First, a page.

Over the last several months during the pandemic, emergency room physicians have seen a curious phenomenon – far fewer patients presenting with myocardial infarction (MI), stroke, and other emergency conditions.
Over the last several months during the pandemic, emergency room physicians have seen a curious phenomenon – far fewer patients presenting with myocardial infarction (MI) and other emergency conditions.
This drop – reported anecdotally over the last several weeks by frontline health care workers, has been noted in various news stories, pre-print journal articles, and reports from 911 operators in various states have also confirmed a precipitous drop in emergency calls.
In a letter to the editor of the New England Journal of Medicine, physicians in the Kaiser Permanente system in the San Francisco Bay Area provide data comparing the number of hospitalizations for MI prior to the first reported case of COVID-19 to those hospitalizations during the COVID-19 period.
The authors wrote “data from 43,017,810 person-weeks from January 1 through April 14, 2020, were evaluated. The weekly rates of hospitalization for acute myocardial infarction decreased by up to 48% during the Covid-19 period. From January 1 through March 3, 2020, a total of 1051 hospitalization events occurred (incidence rate, 4.1 per 100,000 person-weeks), and from April 8 through April 14, 2020, a total of 61 hospitalization events occurred (incidence rate, 2.1 per 100,000 person-weeks) (incidence rate ratio, 0.52; 95% confidence interval [CI], 0.40 to 0.68; P<0.001).”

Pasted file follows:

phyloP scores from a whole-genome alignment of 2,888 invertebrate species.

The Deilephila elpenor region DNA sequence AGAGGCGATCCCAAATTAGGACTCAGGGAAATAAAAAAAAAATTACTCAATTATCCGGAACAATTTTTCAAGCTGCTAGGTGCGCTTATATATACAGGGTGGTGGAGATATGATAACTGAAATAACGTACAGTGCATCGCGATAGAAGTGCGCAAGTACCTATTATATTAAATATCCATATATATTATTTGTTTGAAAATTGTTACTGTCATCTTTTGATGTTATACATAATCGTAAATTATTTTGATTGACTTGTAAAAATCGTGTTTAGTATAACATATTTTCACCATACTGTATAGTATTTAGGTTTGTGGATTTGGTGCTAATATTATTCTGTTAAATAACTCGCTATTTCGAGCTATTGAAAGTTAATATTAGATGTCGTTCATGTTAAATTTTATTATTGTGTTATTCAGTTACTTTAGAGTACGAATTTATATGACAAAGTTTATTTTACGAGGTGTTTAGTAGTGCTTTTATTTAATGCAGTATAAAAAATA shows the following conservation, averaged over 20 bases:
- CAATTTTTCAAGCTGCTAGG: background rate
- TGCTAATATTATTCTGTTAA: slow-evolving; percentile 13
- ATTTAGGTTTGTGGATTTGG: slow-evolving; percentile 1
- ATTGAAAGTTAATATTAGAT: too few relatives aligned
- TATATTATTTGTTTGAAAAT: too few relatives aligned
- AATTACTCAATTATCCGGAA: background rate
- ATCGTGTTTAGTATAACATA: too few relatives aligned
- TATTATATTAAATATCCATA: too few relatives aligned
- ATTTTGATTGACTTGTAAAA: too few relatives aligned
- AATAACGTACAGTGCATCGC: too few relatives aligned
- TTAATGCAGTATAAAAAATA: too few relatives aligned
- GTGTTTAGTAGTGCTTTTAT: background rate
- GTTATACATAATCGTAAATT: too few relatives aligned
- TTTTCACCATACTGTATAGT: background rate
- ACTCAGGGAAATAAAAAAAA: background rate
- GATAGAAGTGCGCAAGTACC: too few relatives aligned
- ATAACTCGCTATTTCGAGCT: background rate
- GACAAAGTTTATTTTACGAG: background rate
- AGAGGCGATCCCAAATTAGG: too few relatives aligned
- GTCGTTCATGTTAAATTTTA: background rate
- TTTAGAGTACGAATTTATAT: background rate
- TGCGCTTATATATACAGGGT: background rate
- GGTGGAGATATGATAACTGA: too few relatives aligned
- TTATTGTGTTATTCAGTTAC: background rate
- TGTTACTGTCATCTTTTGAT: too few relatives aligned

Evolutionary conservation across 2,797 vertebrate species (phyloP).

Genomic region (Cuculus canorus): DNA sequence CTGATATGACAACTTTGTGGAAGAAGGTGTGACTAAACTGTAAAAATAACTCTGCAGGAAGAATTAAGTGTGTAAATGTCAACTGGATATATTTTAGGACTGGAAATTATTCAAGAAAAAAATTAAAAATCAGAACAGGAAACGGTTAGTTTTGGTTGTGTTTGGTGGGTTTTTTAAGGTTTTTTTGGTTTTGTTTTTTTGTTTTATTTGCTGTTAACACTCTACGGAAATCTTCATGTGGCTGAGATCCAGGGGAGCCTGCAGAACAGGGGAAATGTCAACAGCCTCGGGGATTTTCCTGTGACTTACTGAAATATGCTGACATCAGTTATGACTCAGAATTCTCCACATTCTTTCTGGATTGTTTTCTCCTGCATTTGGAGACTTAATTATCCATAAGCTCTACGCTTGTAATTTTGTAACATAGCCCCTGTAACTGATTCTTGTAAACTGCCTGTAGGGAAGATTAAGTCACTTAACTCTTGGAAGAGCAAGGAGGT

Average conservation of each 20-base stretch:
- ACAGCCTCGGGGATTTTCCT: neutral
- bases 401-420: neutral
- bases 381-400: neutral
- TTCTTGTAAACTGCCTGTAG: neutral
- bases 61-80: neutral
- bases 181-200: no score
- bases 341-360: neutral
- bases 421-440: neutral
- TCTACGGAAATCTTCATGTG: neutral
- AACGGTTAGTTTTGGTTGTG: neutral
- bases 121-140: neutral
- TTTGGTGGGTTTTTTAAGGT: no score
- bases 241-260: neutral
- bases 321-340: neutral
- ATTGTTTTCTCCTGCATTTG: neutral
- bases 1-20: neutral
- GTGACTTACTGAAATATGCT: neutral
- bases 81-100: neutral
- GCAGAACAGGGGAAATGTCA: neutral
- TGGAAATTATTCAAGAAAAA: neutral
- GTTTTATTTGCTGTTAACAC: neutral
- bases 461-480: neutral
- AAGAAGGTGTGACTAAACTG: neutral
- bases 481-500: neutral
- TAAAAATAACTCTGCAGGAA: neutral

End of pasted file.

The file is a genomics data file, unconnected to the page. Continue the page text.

This shift is particularly interesting given that a significant number of COVID-19 patients present with cardiovascular symptoms, and that the coronavirus is known to disproportionately effect those patients with pre-existing cardiovascular disease, begging the obvious question: what do these statistics tell us about the disease? And why is this happening? Are patients who might otherwise be admitted with MI being admitted as COVID-19 patients instead? Or are patients simply reluctant to come to the hospital and delaying crucial treatment? The latter has caused a number of organizations like the American College of Cardiology and the American Heart Association to sound the alarm and attempt to raise awareness among patients that it is still safe to call 911, and not to delay potentially lifesaving treatments.
While the authors do not offer any explanation for their findings, they note that similar trends have been observed elsewhere including Italy, and Spain.
Solomon MD, McNulty EJ, Rana JS, et al. The Covid-19 Pandemic and the Incidence of Acute Myocardial Infarction [published online ahead of print, 2020 May 19]. N Engl J Med. 2020;10.1056/NEJMc2015630. doi:10.1056/NEJMc2015630